The people of East Pakistan had always refused to identify with the Pakistanis on the basis of religion, notwithstanding the division along religious lines that had rent the Indian subcontinent apart. Urmi also spoke of how Bangladesh had always refused to be a mute spectator to the grand machinations of successive Pakistani rulers in this regard. Immediately following the formation of Pakistan, the people of East Pakistan had risen up in 1948 against the imposition of Urdu as the sole official language. The movement had gathered momentum in 1952 with youngsters laying down their lives to the cause, and finally, the Pakistani rulers had to impart Bengali the status of an official language in 1956.

The liberation of Bangladesh was the culmination of a struggle by every Bangladeshi – Hindu Muslim and Adivasi – against the non-acceptance of a popular verdict that had seen Sheikh Mujibur Rahman and his political party emerge clear victors and claim their stake to rule Pakistan. The Shahbagh agitation, Urmi pointed out, is a vindication of the faith of Bangladeshis in a secular nation where every single individual, irrespective of faith, had an equal stake. Dwelling on the present scenario, Natasha commented: “A cross-section of protesters is a give-away. You have the jeans-clad youngsters, sitting in protest with sari-clad and hijab-wearing women. Yet, they keep reciting protest rhymes in a single voice.”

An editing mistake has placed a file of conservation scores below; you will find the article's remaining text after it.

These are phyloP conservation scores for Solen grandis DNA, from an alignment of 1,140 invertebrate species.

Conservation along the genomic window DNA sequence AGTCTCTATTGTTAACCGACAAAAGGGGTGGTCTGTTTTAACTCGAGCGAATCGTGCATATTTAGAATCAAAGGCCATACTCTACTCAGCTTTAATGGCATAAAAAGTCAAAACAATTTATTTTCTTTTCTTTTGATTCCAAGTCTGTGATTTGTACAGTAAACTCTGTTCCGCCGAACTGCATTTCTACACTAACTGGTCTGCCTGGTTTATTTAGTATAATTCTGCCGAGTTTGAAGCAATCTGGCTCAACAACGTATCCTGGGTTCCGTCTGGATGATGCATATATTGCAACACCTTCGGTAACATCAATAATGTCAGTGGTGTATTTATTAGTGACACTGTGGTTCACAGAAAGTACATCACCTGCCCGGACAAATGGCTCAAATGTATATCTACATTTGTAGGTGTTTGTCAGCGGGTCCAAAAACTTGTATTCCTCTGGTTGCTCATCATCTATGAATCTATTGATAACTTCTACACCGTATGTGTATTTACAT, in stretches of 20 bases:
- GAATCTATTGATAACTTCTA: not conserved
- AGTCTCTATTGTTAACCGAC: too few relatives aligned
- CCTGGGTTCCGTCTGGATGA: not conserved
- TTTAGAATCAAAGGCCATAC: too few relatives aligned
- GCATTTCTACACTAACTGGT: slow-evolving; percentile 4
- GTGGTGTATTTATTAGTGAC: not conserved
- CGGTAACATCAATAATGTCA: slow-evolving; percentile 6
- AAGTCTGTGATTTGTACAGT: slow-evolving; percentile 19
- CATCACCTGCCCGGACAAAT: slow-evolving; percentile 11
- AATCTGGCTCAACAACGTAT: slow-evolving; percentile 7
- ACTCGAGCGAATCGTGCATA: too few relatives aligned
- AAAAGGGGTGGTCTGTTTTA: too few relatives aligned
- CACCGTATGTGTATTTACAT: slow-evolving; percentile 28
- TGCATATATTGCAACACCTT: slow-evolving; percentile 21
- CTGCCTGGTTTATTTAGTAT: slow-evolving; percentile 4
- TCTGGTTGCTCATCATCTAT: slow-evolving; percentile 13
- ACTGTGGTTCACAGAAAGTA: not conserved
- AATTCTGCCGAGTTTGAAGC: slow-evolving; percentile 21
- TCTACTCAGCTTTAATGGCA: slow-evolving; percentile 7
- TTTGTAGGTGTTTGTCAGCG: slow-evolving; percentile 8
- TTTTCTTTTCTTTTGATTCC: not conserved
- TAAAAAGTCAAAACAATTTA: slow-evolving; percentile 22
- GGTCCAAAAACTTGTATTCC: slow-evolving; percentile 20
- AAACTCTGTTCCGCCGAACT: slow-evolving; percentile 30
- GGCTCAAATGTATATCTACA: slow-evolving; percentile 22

The protests have continued to be non-violent, the speakers pointed out, even in the face of grave provocation by the Jamaat. Neither have the protesters allowed any political party to capture or dominate the movement. Of course, the ruling Awami league has tacitly encouraged the movement, since it would help them politically. Members of the Awami League, the Bangladeshi Communist party and others have also joined the protesters and been a part of the agitation. But the Shahbagh movement has had an “organic” growth, with nothing ever diluting its non-political character.